In a mysterious case of mass murder, 15 bodies were found buried in a grave in Poland in 2011. Through genetic evidence, an international team of researchers has discovered that they were all related to each other and perished as a family.
“We do not know who was responsible for this massacre,” archaeo-geneticist Hannes Schroeder from the University of Copenhagen said in a press release on May 10.
“But it is thought-provoking that it occurred 5,000 years ago, as the late Neolithic Period was transitioning into the Bronze Age. During this period, European cultures were being heavily transformed by Yamnaya cultures migrating from the east. It is easy to imagine that these changes somehow precipitated violent territorial clashes,” he said.
Yamnaya culture, also called pit-grave culture, is believed to have possibly been involved in a massive migration to central and northern Europe that led to the dispersal of Indo-European languages around 5000 years ago, according to a 2018 study.
The mysterious mass burial site was discovered in the southern Polish village of Koszyce. The skeletons were of woman, children, and men, and they were found uniquely placed in the grave with each other along with gifts. They were all found to be killed by heavy blows to their heads.
“Closer study of the skeletons revealed that the individuals had all been killed by blows to the head, possibly during a raid on their settlement,” said a study published in the Proceedings of the National Academy of Sciences of the United States of America (PNAS).
Through DNA evidence, an international team of researchers from the universities of Copenhagen and Aarhus and the Archaeological Museum in Poznan found that the murder was of a large, three generational family.
“By analyzing ancient DNA from the skeletons, we were able to map each of the family relationships. We can see that mothers are laid next to their children and brothers side-by-side. Those who buried the dead knew them well,” said Morten Allentoft, an evolutionary biologist from the University of Copenhagen.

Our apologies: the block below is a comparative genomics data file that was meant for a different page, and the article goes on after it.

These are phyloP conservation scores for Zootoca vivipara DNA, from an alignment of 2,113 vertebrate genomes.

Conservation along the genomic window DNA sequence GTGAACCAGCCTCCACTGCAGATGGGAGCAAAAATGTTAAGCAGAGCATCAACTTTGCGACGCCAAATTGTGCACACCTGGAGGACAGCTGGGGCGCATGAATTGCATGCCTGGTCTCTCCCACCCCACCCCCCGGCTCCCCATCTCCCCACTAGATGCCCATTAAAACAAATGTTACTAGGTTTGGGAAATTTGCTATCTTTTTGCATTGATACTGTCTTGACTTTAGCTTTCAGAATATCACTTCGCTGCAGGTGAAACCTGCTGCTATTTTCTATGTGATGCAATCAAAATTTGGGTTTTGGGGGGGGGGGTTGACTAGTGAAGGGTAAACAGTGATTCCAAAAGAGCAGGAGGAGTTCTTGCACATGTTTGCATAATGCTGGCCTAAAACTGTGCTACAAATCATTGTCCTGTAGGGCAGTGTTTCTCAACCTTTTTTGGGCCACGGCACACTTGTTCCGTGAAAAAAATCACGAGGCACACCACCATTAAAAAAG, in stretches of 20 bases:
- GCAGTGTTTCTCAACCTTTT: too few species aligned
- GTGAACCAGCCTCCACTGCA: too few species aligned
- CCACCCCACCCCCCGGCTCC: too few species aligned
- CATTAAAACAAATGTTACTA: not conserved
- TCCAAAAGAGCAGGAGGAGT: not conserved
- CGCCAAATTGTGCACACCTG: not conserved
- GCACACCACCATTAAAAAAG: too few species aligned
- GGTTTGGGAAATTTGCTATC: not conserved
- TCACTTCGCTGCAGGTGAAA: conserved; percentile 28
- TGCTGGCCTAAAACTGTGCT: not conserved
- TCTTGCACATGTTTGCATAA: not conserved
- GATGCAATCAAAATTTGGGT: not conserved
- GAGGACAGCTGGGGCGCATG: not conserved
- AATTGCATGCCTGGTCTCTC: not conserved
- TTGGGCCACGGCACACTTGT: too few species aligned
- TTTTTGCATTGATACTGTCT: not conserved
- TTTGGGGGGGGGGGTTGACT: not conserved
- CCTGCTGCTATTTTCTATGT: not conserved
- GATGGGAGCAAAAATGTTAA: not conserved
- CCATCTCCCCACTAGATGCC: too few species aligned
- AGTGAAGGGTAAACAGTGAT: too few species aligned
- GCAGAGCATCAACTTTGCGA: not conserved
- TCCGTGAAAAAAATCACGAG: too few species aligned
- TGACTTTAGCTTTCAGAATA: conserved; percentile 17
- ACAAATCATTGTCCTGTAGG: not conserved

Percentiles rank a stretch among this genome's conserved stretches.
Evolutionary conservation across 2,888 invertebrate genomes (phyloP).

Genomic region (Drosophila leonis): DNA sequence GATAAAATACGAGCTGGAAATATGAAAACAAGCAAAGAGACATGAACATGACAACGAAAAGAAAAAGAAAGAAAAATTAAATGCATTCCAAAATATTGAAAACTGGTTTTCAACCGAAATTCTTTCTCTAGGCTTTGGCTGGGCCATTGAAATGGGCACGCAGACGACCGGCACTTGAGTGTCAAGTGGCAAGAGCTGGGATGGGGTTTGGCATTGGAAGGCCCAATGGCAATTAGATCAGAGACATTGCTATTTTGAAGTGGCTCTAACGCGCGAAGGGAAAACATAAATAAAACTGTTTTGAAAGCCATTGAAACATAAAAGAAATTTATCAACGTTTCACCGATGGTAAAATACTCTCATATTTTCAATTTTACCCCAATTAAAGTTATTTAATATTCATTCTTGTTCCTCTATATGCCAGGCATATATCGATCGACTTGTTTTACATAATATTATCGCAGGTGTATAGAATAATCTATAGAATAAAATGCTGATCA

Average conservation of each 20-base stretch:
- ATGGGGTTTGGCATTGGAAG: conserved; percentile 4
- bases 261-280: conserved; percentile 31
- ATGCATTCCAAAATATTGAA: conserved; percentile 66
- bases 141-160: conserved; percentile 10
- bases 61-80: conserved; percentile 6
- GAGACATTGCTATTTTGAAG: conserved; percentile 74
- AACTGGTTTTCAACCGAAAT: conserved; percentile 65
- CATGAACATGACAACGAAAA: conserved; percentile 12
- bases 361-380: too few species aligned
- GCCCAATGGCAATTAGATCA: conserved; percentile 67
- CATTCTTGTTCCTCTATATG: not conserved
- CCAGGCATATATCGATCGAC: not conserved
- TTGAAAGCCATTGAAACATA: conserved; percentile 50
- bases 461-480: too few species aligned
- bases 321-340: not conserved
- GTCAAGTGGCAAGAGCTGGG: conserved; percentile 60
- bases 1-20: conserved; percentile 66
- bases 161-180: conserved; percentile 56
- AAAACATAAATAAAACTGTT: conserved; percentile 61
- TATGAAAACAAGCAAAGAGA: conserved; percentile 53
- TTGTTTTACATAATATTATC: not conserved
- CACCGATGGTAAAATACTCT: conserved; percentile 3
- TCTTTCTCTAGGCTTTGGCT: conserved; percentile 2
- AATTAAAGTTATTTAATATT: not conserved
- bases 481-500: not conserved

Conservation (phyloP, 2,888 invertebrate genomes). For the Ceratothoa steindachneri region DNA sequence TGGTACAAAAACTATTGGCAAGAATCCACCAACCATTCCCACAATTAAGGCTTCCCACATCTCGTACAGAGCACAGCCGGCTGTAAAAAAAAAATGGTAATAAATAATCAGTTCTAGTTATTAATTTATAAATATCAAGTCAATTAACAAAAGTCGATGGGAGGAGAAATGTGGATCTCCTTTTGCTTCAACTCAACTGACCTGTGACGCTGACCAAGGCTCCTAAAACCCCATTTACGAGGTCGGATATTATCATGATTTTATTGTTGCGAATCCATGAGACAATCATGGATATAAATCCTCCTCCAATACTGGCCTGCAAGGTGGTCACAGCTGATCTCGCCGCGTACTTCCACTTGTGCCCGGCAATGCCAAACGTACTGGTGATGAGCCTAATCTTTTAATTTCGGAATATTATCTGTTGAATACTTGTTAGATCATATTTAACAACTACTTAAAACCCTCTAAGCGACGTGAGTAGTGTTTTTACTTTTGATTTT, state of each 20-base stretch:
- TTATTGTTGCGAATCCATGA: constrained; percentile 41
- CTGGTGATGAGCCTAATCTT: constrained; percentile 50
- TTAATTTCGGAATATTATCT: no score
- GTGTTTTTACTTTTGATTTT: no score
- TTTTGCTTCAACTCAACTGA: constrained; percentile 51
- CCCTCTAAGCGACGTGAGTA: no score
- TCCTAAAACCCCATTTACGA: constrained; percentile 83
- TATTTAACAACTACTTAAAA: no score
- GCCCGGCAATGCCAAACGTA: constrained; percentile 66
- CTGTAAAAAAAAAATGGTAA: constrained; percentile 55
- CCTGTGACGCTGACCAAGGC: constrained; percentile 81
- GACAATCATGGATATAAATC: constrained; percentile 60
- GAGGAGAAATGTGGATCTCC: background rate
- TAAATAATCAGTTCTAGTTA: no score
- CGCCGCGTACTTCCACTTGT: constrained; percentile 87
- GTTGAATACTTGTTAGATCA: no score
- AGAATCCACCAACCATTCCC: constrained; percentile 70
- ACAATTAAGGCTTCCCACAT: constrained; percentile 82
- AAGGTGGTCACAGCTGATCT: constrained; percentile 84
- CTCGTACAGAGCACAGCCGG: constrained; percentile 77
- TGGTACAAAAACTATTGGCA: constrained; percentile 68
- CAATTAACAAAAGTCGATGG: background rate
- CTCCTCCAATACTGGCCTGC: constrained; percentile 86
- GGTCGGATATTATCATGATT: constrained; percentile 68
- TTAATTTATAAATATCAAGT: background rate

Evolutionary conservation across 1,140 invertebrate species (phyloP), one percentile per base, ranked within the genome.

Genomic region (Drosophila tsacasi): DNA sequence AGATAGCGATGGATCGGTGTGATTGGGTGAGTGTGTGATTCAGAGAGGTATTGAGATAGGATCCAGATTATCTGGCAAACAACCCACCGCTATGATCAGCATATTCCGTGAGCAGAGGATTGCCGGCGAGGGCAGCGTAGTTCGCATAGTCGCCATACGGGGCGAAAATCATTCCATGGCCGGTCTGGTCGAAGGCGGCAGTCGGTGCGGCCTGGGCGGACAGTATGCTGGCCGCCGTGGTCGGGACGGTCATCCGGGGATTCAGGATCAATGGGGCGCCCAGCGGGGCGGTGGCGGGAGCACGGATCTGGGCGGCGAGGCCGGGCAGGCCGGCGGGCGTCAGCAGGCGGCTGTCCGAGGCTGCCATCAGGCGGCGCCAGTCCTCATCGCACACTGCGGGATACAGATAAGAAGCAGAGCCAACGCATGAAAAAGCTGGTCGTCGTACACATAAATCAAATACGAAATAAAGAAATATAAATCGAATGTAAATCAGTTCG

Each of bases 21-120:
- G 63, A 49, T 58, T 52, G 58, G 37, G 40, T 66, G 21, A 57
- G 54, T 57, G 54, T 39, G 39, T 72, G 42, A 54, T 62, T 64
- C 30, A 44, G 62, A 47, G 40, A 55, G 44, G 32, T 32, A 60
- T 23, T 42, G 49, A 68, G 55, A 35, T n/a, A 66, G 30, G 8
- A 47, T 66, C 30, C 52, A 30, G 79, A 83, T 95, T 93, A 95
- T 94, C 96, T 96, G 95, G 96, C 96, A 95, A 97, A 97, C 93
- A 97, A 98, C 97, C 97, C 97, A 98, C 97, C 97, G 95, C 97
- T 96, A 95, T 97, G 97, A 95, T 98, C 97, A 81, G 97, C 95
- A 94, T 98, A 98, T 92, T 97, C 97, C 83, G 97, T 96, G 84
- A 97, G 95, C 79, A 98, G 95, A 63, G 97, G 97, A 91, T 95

“We also see that most of the fathers from this extended family are absent from the grave. Our suggestion is that they weren’t at the settlement when the massacre occurred and that they returned later, and subsequently buried their families in a respectful way,” said Allentoft.
Researchers said that the grave and its tragic story demonstrates that caring for the family meant a lot to people at that time in the region.
“We know from other gravesite discoveries that violent conflicts played out among different cultural groups at this time. However, they have never been as clearly documented as here. All the violence and tragedy aside, our study clearly demonstrates that family unity and care meant a lot for these people, some 5,000 years ago, both in life and in death,” said archaeologist, Niels N. Johannsen of Aarhus University.
The genetic study published in PNAS identified four nuclear families in the grave, mostly represented by the mothers and their children.
“A mother was buried cradling her child, and siblings were placed side by side,” stated the study.
Only one father was placed in the grave. Regarding the unique way in which the bodies were buried to each other, the study said: “The only father present in the grave is individual 10, whose partner and son are placed together opposite him in the grave. In addition, there is a young boy (individual 7), aged 2–2.5 y, whose parents are not in the grave, but he is placed next to other individuals to whom he is closely related through various second-degree relationships.”
The study also talked about the presence of unrelated females and related males and said that the community in the Polish village was organized along patrilineal lines of descent.